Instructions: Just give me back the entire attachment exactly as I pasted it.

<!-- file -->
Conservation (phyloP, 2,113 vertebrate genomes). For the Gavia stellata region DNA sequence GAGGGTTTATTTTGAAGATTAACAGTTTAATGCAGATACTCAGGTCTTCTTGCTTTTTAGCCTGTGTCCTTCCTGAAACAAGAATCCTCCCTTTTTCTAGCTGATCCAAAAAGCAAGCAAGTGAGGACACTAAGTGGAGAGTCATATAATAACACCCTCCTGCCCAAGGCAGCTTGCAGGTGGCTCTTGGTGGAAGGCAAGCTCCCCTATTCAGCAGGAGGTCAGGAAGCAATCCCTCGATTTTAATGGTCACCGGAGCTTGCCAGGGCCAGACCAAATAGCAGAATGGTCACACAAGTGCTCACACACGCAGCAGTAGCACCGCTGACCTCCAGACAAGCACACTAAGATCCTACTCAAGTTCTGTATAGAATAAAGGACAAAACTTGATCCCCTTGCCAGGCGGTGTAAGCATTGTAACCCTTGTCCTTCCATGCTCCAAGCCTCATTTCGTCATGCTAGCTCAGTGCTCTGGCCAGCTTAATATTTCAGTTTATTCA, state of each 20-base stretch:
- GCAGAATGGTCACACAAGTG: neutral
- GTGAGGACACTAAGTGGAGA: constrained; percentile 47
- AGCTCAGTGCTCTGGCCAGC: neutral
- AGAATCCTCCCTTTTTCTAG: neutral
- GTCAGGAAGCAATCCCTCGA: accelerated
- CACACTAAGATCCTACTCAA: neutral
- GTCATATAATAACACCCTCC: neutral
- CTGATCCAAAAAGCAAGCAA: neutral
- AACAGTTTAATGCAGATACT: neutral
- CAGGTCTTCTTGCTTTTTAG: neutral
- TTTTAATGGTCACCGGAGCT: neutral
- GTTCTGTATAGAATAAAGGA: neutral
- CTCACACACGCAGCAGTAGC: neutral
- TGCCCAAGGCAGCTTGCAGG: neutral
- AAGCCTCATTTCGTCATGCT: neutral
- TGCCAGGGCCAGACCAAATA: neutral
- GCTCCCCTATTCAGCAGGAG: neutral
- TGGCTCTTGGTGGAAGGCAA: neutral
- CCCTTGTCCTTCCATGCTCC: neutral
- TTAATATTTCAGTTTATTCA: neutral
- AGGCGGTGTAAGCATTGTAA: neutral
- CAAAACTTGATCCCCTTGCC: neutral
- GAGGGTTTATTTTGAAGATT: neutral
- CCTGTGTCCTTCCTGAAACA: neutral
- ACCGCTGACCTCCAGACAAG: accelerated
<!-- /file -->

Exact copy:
Conservation (phyloP, 2,113 vertebrate genomes). For the Gavia stellata region DNA sequence GAGGGTTTATTTTGAAGATTAACAGTTTAATGCAGATACTCAGGTCTTCTTGCTTTTTAGCCTGTGTCCTTCCTGAAACAAGAATCCTCCCTTTTTCTAGCTGATCCAAAAAGCAAGCAAGTGAGGACACTAAGTGGAGAGTCATATAATAACACCCTCCTGCCCAAGGCAGCTTGCAGGTGGCTCTTGGTGGAAGGCAAGCTCCCCTATTCAGCAGGAGGTCAGGAAGCAATCCCTCGATTTTAATGGTCACCGGAGCTTGCCAGGGCCAGACCAAATAGCAGAATGGTCACACAAGTGCTCACACACGCAGCAGTAGCACCGCTGACCTCCAGACAAGCACACTAAGATCCTACTCAAGTTCTGTATAGAATAAAGGACAAAACTTGATCCCCTTGCCAGGCGGTGTAAGCATTGTAACCCTTGTCCTTCCATGCTCCAAGCCTCATTTCGTCATGCTAGCTCAGTGCTCTGGCCAGCTTAATATTTCAGTTTATTCA, state of each 20-base stretch:
- GCAGAATGGTCACACAAGTG: neutral
- GTGAGGACACTAAGTGGAGA: constrained; percentile 47
- AGCTCAGTGCTCTGGCCAGC: neutral
- AGAATCCTCCCTTTTTCTAG: neutral
- GTCAGGAAGCAATCCCTCGA: accelerated
- CACACTAAGATCCTACTCAA: neutral
- GTCATATAATAACACCCTCC: neutral
- CTGATCCAAAAAGCAAGCAA: neutral
- AACAGTTTAATGCAGATACT: neutral
- CAGGTCTTCTTGCTTTTTAG: neutral
- TTTTAATGGTCACCGGAGCT: neutral
- GTTCTGTATAGAATAAAGGA: neutral
- CTCACACACGCAGCAGTAGC: neutral
- TGCCCAAGGCAGCTTGCAGG: neutral
- AAGCCTCATTTCGTCATGCT: neutral
- TGCCAGGGCCAGACCAAATA: neutral
- GCTCCCCTATTCAGCAGGAG: neutral
- TGGCTCTTGGTGGAAGGCAA: neutral
- CCCTTGTCCTTCCATGCTCC: neutral
- TTAATATTTCAGTTTATTCA: neutral
- AGGCGGTGTAAGCATTGTAA: neutral
- CAAAACTTGATCCCCTTGCC: neutral
- GAGGGTTTATTTTGAAGATT: neutral
- CCTGTGTCCTTCCTGAAACA: neutral
- ACCGCTGACCTCCAGACAAG: accelerated